Inside, she nearly collides with a tall man standing in the middle of the room. He turns and frowns at her out of a face that seems all menacing edges. His nose is narrow and sharp, his beardless jaw prominent, his lips thin and mirthless, and his eyes are black needlepoints that pin her down with a bird of prey’s piercing stare. He wears the same cloth and armor as the men outside, a coat of black leather scales under a cloak emblazoned with the symbol of the Cresset. His hair is dark, almost as black as his coat. A scar runs across his chin, and the corner of his mouth, giving his lips a downward curve in that spot that makes him appear more sullen than perhaps he truly is. The one thing at odds with his somber appearance is a broad leather belt that has been dyed a dusky red.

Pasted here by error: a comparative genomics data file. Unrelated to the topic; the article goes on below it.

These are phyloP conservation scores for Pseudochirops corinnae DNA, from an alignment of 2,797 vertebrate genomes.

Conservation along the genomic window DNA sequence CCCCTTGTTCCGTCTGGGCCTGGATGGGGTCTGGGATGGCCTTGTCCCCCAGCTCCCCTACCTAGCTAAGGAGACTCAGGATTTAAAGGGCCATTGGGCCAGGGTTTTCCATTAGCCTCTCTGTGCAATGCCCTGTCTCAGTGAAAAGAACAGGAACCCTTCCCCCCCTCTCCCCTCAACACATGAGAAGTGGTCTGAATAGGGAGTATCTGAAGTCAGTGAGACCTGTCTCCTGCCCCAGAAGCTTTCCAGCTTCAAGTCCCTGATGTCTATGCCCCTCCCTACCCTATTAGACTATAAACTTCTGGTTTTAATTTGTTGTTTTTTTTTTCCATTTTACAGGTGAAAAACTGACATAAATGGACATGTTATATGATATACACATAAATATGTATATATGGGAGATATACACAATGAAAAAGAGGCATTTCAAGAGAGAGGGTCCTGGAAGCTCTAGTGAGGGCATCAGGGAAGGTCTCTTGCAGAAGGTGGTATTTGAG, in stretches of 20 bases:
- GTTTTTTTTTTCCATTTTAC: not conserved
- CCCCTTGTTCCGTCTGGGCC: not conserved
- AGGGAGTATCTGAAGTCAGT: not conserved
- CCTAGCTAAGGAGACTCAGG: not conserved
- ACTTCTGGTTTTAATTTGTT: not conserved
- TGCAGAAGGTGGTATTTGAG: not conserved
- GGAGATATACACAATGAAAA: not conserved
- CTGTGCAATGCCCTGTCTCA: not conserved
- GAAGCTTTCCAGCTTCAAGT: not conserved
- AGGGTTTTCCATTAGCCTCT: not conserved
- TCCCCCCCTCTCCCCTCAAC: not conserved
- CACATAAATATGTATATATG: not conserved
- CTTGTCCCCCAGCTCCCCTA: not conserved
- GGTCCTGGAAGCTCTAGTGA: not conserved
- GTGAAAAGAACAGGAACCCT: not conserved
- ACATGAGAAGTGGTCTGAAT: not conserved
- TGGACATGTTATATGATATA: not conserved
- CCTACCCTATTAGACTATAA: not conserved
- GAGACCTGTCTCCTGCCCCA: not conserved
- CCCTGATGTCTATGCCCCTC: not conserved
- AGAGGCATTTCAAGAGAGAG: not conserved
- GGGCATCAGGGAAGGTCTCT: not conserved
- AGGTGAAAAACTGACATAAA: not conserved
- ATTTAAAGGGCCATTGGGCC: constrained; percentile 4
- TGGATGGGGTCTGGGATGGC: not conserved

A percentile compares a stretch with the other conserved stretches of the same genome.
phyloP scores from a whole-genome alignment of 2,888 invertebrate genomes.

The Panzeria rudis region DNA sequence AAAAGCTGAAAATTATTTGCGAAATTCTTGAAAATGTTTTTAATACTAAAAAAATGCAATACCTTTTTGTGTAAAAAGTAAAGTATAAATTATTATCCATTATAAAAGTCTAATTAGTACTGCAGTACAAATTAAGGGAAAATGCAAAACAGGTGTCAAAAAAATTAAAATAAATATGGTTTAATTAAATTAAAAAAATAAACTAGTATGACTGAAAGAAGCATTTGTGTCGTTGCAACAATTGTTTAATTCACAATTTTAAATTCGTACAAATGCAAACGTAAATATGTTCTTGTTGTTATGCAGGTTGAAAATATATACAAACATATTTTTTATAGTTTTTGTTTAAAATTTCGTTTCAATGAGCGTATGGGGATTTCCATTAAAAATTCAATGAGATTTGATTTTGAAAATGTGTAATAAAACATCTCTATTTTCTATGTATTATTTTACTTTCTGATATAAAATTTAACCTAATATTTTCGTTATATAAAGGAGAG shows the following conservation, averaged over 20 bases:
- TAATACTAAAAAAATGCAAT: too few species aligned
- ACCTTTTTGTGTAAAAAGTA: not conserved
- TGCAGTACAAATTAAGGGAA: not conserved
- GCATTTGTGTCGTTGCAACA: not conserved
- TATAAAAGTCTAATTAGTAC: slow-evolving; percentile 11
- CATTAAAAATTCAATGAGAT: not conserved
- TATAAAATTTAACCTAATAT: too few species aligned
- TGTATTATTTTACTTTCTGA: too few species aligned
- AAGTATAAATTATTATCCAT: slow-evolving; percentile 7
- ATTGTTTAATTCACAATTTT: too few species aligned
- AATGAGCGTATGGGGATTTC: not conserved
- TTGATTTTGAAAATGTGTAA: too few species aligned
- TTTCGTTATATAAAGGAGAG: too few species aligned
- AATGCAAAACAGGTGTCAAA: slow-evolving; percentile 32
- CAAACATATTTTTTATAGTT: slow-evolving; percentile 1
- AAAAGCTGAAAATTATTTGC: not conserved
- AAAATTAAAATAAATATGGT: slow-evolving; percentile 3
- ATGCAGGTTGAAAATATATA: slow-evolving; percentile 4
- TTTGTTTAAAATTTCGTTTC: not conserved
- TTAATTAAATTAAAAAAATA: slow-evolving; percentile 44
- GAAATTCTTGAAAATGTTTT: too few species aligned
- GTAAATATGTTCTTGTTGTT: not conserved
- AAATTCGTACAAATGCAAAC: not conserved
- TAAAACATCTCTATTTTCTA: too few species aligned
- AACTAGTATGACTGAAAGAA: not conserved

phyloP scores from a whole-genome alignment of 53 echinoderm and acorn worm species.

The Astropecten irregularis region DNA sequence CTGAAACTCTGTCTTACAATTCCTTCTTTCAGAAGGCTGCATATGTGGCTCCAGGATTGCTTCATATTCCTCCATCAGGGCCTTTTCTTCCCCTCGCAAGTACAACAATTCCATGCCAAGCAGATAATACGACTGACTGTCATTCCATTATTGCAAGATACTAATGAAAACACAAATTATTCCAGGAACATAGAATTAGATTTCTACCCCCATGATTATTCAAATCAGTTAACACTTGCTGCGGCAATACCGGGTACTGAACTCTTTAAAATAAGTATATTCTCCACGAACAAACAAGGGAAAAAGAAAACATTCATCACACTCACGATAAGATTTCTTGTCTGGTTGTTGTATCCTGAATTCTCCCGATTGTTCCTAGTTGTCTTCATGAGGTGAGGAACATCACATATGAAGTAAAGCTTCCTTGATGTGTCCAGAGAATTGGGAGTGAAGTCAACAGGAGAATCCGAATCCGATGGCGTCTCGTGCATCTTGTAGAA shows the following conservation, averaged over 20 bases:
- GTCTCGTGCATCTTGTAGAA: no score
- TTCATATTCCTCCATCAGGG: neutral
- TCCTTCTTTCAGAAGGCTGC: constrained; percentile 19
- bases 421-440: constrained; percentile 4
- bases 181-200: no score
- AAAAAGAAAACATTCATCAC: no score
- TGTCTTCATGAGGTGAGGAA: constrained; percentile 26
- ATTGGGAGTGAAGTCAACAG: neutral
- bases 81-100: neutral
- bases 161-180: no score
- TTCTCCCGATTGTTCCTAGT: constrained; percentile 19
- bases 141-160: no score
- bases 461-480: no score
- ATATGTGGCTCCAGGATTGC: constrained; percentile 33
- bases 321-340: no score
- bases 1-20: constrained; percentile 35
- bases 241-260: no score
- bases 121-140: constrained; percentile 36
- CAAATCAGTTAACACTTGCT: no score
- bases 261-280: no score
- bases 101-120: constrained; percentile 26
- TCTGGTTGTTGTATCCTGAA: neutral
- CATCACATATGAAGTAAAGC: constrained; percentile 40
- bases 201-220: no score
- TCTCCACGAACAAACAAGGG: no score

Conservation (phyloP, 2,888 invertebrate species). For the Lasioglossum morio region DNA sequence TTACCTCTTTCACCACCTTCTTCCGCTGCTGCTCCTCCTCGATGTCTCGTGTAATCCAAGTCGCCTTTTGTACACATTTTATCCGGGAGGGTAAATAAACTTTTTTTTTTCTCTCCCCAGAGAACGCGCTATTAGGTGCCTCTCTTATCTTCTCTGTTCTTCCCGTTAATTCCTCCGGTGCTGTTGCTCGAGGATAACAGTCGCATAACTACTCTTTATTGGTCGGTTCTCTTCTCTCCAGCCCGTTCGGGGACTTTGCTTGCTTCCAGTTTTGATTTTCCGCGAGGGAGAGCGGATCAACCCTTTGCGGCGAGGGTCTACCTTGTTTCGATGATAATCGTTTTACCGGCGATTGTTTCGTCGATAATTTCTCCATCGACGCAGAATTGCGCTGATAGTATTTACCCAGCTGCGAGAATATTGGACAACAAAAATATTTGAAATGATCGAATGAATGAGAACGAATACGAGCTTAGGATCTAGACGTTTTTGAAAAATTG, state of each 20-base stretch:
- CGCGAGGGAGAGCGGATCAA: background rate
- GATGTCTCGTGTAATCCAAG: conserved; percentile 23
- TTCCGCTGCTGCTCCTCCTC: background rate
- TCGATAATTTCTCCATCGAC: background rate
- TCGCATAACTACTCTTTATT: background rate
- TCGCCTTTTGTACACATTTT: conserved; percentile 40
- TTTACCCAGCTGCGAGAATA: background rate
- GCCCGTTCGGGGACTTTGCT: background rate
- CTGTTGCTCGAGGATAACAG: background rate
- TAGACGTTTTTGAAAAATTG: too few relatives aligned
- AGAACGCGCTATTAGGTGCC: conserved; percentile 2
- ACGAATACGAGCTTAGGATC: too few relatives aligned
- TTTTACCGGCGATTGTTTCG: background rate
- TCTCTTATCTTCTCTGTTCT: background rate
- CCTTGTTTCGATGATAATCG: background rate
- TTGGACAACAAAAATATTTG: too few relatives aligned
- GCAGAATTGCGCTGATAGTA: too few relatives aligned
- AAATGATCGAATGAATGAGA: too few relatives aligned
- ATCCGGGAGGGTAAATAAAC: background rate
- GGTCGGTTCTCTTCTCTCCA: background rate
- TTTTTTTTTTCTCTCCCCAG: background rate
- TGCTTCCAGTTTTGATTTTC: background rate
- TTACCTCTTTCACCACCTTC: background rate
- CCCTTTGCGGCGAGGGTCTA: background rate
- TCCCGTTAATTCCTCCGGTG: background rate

“My daughter,” she hears her father say. “Stellia.”
The man with the red belt steps aside. She sees her parents sitting at the large table across from the fireplace. A bowl of grapes stands between them, the usual offering to unexpected guests. No one is touching the fruit. Her mother looks confused and frightened. Her father seems calmer, but his eyes betray that he is very worried.
“This is Hayrolf Bloodgirt,” he tells her. “He commands the soldiers you saw outside.”